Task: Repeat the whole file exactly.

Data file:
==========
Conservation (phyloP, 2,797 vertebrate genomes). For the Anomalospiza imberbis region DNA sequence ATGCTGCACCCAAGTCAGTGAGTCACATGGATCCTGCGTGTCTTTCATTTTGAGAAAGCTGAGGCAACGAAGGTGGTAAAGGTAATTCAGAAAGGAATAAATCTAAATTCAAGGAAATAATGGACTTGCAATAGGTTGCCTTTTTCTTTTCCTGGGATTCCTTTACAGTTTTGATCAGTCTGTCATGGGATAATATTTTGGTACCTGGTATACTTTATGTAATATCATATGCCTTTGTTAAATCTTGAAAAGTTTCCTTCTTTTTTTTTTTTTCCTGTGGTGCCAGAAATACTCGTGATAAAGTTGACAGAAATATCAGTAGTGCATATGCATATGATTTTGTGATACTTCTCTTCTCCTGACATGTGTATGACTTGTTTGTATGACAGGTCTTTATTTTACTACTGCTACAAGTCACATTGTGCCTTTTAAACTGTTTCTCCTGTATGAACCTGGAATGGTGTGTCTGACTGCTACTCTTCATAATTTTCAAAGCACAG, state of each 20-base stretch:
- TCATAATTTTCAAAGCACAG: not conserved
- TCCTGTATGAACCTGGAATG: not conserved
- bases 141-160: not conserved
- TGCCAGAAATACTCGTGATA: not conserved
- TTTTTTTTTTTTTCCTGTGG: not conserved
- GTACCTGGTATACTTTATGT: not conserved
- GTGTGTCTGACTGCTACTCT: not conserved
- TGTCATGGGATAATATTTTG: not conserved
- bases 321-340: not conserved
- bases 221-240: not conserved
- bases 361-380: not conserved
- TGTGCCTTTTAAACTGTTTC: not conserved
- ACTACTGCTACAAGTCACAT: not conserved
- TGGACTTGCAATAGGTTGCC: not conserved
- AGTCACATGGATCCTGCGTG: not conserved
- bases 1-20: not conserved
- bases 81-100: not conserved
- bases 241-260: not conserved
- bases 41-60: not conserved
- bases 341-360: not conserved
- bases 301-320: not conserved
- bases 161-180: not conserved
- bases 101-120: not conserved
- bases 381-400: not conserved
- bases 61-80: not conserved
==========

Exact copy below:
Conservation (phyloP, 2,797 vertebrate genomes). For the Anomalospiza imberbis region DNA sequence ATGCTGCACCCAAGTCAGTGAGTCACATGGATCCTGCGTGTCTTTCATTTTGAGAAAGCTGAGGCAACGAAGGTGGTAAAGGTAATTCAGAAAGGAATAAATCTAAATTCAAGGAAATAATGGACTTGCAATAGGTTGCCTTTTTCTTTTCCTGGGATTCCTTTACAGTTTTGATCAGTCTGTCATGGGATAATATTTTGGTACCTGGTATACTTTATGTAATATCATATGCCTTTGTTAAATCTTGAAAAGTTTCCTTCTTTTTTTTTTTTTCCTGTGGTGCCAGAAATACTCGTGATAAAGTTGACAGAAATATCAGTAGTGCATATGCATATGATTTTGTGATACTTCTCTTCTCCTGACATGTGTATGACTTGTTTGTATGACAGGTCTTTATTTTACTACTGCTACAAGTCACATTGTGCCTTTTAAACTGTTTCTCCTGTATGAACCTGGAATGGTGTGTCTGACTGCTACTCTTCATAATTTTCAAAGCACAG, state of each 20-base stretch:
- TCATAATTTTCAAAGCACAG: not conserved
- TCCTGTATGAACCTGGAATG: not conserved
- bases 141-160: not conserved
- TGCCAGAAATACTCGTGATA: not conserved
- TTTTTTTTTTTTTCCTGTGG: not conserved
- GTACCTGGTATACTTTATGT: not conserved
- GTGTGTCTGACTGCTACTCT: not conserved
- TGTCATGGGATAATATTTTG: not conserved
- bases 321-340: not conserved
- bases 221-240: not conserved
- bases 361-380: not conserved
- TGTGCCTTTTAAACTGTTTC: not conserved
- ACTACTGCTACAAGTCACAT: not conserved
- TGGACTTGCAATAGGTTGCC: not conserved
- AGTCACATGGATCCTGCGTG: not conserved
- bases 1-20: not conserved
- bases 81-100: not conserved
- bases 241-260: not conserved
- bases 41-60: not conserved
- bases 341-360: not conserved
- bases 301-320: not conserved
- bases 161-180: not conserved
- bases 101-120: not conserved
- bases 381-400: not conserved
- bases 61-80: not conserved